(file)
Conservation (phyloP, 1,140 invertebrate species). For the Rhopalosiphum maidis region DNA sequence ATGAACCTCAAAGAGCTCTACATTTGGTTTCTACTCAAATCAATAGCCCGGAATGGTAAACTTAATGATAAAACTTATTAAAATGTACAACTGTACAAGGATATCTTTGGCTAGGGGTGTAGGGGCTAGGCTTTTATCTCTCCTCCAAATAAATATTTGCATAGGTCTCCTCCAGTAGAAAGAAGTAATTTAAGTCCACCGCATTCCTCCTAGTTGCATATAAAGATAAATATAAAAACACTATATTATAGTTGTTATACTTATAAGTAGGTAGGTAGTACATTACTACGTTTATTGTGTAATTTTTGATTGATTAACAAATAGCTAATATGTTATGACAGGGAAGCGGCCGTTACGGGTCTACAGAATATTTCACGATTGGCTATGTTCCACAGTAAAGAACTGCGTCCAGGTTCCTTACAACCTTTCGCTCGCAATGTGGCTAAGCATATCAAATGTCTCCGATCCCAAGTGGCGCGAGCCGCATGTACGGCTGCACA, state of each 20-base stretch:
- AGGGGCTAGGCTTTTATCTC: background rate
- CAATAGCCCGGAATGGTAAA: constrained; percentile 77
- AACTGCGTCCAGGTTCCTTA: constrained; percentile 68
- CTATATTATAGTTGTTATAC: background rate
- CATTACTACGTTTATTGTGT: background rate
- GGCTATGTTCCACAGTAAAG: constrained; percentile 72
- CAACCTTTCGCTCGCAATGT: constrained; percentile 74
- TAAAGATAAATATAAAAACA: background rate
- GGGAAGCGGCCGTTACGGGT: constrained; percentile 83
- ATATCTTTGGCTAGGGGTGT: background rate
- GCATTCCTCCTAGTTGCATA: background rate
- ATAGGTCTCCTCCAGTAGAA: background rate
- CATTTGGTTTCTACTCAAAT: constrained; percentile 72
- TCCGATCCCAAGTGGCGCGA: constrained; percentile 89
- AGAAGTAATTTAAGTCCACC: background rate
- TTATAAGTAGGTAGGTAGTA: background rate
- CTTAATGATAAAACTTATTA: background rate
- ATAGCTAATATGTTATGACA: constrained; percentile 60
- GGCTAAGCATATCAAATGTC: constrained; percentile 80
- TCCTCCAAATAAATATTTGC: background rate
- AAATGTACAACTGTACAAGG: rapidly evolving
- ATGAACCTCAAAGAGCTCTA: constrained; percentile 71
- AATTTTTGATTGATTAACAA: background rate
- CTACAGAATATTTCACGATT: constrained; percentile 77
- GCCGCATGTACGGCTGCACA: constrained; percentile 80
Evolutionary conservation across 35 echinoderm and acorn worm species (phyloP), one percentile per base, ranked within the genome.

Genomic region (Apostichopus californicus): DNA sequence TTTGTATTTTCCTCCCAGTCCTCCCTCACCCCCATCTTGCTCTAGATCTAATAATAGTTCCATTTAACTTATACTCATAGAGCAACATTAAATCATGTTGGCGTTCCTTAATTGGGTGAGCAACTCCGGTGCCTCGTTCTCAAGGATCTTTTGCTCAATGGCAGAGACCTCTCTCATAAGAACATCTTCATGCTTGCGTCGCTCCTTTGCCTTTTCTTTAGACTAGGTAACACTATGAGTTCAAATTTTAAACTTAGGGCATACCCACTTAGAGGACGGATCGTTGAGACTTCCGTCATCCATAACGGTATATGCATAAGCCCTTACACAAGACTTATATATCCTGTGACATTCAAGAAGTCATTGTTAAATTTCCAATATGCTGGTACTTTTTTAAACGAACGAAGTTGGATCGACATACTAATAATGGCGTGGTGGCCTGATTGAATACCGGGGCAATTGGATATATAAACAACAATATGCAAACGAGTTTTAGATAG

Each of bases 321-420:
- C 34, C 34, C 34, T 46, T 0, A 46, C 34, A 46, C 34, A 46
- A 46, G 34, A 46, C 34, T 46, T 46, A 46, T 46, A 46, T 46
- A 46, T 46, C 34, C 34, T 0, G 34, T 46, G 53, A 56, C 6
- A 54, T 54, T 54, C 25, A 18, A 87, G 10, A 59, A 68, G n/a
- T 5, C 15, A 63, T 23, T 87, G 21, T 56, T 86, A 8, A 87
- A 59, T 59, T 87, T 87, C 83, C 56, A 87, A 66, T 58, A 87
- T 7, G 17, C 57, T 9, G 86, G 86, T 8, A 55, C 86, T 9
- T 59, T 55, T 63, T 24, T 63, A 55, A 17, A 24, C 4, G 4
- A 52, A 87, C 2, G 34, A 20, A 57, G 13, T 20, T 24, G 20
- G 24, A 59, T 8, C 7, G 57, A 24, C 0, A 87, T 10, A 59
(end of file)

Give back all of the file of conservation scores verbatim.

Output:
Conservation (phyloP, 1,140 invertebrate species). For the Rhopalosiphum maidis region DNA sequence ATGAACCTCAAAGAGCTCTACATTTGGTTTCTACTCAAATCAATAGCCCGGAATGGTAAACTTAATGATAAAACTTATTAAAATGTACAACTGTACAAGGATATCTTTGGCTAGGGGTGTAGGGGCTAGGCTTTTATCTCTCCTCCAAATAAATATTTGCATAGGTCTCCTCCAGTAGAAAGAAGTAATTTAAGTCCACCGCATTCCTCCTAGTTGCATATAAAGATAAATATAAAAACACTATATTATAGTTGTTATACTTATAAGTAGGTAGGTAGTACATTACTACGTTTATTGTGTAATTTTTGATTGATTAACAAATAGCTAATATGTTATGACAGGGAAGCGGCCGTTACGGGTCTACAGAATATTTCACGATTGGCTATGTTCCACAGTAAAGAACTGCGTCCAGGTTCCTTACAACCTTTCGCTCGCAATGTGGCTAAGCATATCAAATGTCTCCGATCCCAAGTGGCGCGAGCCGCATGTACGGCTGCACA, state of each 20-base stretch:
- AGGGGCTAGGCTTTTATCTC: background rate
- CAATAGCCCGGAATGGTAAA: constrained; percentile 77
- AACTGCGTCCAGGTTCCTTA: constrained; percentile 68
- CTATATTATAGTTGTTATAC: background rate
- CATTACTACGTTTATTGTGT: background rate
- GGCTATGTTCCACAGTAAAG: constrained; percentile 72
- CAACCTTTCGCTCGCAATGT: constrained; percentile 74
- TAAAGATAAATATAAAAACA: background rate
- GGGAAGCGGCCGTTACGGGT: constrained; percentile 83
- ATATCTTTGGCTAGGGGTGT: background rate
- GCATTCCTCCTAGTTGCATA: background rate
- ATAGGTCTCCTCCAGTAGAA: background rate
- CATTTGGTTTCTACTCAAAT: constrained; percentile 72
- TCCGATCCCAAGTGGCGCGA: constrained; percentile 89
- AGAAGTAATTTAAGTCCACC: background rate
- TTATAAGTAGGTAGGTAGTA: background rate
- CTTAATGATAAAACTTATTA: background rate
- ATAGCTAATATGTTATGACA: constrained; percentile 60
- GGCTAAGCATATCAAATGTC: constrained; percentile 80
- TCCTCCAAATAAATATTTGC: background rate
- AAATGTACAACTGTACAAGG: rapidly evolving
- ATGAACCTCAAAGAGCTCTA: constrained; percentile 71
- AATTTTTGATTGATTAACAA: background rate
- CTACAGAATATTTCACGATT: constrained; percentile 77
- GCCGCATGTACGGCTGCACA: constrained; percentile 80
Evolutionary conservation across 35 echinoderm and acorn worm species (phyloP), one percentile per base, ranked within the genome.

Genomic region (Apostichopus californicus): DNA sequence TTTGTATTTTCCTCCCAGTCCTCCCTCACCCCCATCTTGCTCTAGATCTAATAATAGTTCCATTTAACTTATACTCATAGAGCAACATTAAATCATGTTGGCGTTCCTTAATTGGGTGAGCAACTCCGGTGCCTCGTTCTCAAGGATCTTTTGCTCAATGGCAGAGACCTCTCTCATAAGAACATCTTCATGCTTGCGTCGCTCCTTTGCCTTTTCTTTAGACTAGGTAACACTATGAGTTCAAATTTTAAACTTAGGGCATACCCACTTAGAGGACGGATCGTTGAGACTTCCGTCATCCATAACGGTATATGCATAAGCCCTTACACAAGACTTATATATCCTGTGACATTCAAGAAGTCATTGTTAAATTTCCAATATGCTGGTACTTTTTTAAACGAACGAAGTTGGATCGACATACTAATAATGGCGTGGTGGCCTGATTGAATACCGGGGCAATTGGATATATAAACAACAATATGCAAACGAGTTTTAGATAG

Each of bases 321-420:
- C 34, C 34, C 34, T 46, T 0, A 46, C 34, A 46, C 34, A 46
- A 46, G 34, A 46, C 34, T 46, T 46, A 46, T 46, A 46, T 46
- A 46, T 46, C 34, C 34, T 0, G 34, T 46, G 53, A 56, C 6
- A 54, T 54, T 54, C 25, A 18, A 87, G 10, A 59, A 68, G n/a
- T 5, C 15, A 63, T 23, T 87, G 21, T 56, T 86, A 8, A 87
- A 59, T 59, T 87, T 87, C 83, C 56, A 87, A 66, T 58, A 87
- T 7, G 17, C 57, T 9, G 86, G 86, T 8, A 55, C 86, T 9
- T 59, T 55, T 63, T 24, T 63, A 55, A 17, A 24, C 4, G 4
- A 52, A 87, C 2, G 34, A 20, A 57, G 13, T 20, T 24, G 20
- G 24, A 59, T 8, C 7, G 57, A 24, C 0, A 87, T 10, A 59